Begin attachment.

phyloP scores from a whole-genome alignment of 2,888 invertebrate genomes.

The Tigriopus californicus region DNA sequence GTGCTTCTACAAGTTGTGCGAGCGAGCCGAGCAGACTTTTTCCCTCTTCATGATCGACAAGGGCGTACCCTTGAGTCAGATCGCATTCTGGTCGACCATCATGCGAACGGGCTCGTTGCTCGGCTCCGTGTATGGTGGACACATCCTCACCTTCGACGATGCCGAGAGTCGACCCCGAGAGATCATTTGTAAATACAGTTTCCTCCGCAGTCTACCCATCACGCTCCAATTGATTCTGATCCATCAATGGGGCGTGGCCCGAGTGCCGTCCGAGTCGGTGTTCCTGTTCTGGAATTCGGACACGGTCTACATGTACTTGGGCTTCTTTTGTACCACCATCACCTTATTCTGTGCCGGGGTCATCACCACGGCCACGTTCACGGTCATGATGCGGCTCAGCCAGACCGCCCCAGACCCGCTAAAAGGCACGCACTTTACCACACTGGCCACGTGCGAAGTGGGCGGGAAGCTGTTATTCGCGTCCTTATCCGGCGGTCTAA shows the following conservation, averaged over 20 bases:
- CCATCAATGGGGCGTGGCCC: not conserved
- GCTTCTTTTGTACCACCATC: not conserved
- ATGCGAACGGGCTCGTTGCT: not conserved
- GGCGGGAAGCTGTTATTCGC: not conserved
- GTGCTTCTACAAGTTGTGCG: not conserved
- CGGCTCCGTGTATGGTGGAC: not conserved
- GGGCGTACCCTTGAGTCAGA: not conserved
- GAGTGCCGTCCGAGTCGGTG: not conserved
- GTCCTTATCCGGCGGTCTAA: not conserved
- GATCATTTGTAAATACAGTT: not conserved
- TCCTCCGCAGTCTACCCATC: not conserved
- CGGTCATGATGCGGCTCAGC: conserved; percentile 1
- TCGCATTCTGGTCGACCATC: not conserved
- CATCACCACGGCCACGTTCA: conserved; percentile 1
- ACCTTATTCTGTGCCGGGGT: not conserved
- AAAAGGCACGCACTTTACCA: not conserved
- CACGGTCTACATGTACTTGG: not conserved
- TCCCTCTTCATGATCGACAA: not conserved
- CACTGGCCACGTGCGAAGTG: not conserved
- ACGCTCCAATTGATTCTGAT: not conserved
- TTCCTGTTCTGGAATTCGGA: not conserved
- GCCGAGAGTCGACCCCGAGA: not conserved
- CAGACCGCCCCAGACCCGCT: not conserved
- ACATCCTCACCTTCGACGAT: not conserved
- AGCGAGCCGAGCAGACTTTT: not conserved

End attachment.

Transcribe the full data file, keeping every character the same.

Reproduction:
phyloP scores from a whole-genome alignment of 2,888 invertebrate genomes.

The Tigriopus californicus region DNA sequence GTGCTTCTACAAGTTGTGCGAGCGAGCCGAGCAGACTTTTTCCCTCTTCATGATCGACAAGGGCGTACCCTTGAGTCAGATCGCATTCTGGTCGACCATCATGCGAACGGGCTCGTTGCTCGGCTCCGTGTATGGTGGACACATCCTCACCTTCGACGATGCCGAGAGTCGACCCCGAGAGATCATTTGTAAATACAGTTTCCTCCGCAGTCTACCCATCACGCTCCAATTGATTCTGATCCATCAATGGGGCGTGGCCCGAGTGCCGTCCGAGTCGGTGTTCCTGTTCTGGAATTCGGACACGGTCTACATGTACTTGGGCTTCTTTTGTACCACCATCACCTTATTCTGTGCCGGGGTCATCACCACGGCCACGTTCACGGTCATGATGCGGCTCAGCCAGACCGCCCCAGACCCGCTAAAAGGCACGCACTTTACCACACTGGCCACGTGCGAAGTGGGCGGGAAGCTGTTATTCGCGTCCTTATCCGGCGGTCTAA shows the following conservation, averaged over 20 bases:
- CCATCAATGGGGCGTGGCCC: not conserved
- GCTTCTTTTGTACCACCATC: not conserved
- ATGCGAACGGGCTCGTTGCT: not conserved
- GGCGGGAAGCTGTTATTCGC: not conserved
- GTGCTTCTACAAGTTGTGCG: not conserved
- CGGCTCCGTGTATGGTGGAC: not conserved
- GGGCGTACCCTTGAGTCAGA: not conserved
- GAGTGCCGTCCGAGTCGGTG: not conserved
- GTCCTTATCCGGCGGTCTAA: not conserved
- GATCATTTGTAAATACAGTT: not conserved
- TCCTCCGCAGTCTACCCATC: not conserved
- CGGTCATGATGCGGCTCAGC: conserved; percentile 1
- TCGCATTCTGGTCGACCATC: not conserved
- CATCACCACGGCCACGTTCA: conserved; percentile 1
- ACCTTATTCTGTGCCGGGGT: not conserved
- AAAAGGCACGCACTTTACCA: not conserved
- CACGGTCTACATGTACTTGG: not conserved
- TCCCTCTTCATGATCGACAA: not conserved
- CACTGGCCACGTGCGAAGTG: not conserved
- ACGCTCCAATTGATTCTGAT: not conserved
- TTCCTGTTCTGGAATTCGGA: not conserved
- GCCGAGAGTCGACCCCGAGA: not conserved
- CAGACCGCCCCAGACCCGCT: not conserved
- ACATCCTCACCTTCGACGAT: not conserved
- AGCGAGCCGAGCAGACTTTT: not conserved